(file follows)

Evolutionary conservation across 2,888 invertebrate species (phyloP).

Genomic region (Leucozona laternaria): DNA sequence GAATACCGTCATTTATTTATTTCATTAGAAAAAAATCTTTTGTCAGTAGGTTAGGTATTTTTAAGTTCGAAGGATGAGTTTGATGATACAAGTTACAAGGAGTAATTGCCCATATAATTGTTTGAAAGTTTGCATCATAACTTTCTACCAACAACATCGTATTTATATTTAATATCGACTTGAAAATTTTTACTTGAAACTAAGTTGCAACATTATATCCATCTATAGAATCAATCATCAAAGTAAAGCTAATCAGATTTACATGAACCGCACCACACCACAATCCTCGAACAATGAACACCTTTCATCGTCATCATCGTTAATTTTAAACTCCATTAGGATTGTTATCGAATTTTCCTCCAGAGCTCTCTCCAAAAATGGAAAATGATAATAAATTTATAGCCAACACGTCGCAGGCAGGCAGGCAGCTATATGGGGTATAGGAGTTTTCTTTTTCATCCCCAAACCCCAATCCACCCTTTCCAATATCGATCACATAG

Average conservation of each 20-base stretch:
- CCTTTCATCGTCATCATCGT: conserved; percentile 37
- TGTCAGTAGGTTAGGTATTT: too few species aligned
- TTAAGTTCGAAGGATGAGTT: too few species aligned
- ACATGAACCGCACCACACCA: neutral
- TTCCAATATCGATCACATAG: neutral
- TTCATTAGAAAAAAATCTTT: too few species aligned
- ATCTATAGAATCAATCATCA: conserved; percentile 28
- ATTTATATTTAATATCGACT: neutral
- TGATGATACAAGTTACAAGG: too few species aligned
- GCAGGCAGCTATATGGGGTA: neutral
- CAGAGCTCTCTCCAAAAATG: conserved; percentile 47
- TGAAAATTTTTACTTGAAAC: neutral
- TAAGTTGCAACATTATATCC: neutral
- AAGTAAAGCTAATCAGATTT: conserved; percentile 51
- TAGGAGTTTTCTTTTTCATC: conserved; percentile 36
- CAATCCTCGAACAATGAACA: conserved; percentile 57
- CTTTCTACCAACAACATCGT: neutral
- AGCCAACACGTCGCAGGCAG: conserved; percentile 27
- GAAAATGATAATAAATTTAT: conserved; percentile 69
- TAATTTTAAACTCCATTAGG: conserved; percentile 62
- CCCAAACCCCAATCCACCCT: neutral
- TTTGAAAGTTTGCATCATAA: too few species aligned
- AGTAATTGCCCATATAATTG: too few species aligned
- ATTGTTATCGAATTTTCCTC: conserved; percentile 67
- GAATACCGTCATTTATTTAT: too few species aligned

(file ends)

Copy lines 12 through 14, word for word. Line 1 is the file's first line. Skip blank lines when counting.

- TGATGATACAAGTTACAAGG: too few species aligned
- GCAGGCAGCTATATGGGGTA: neutral
- CAGAGCTCTCTCCAAAAATG: conserved; percentile 47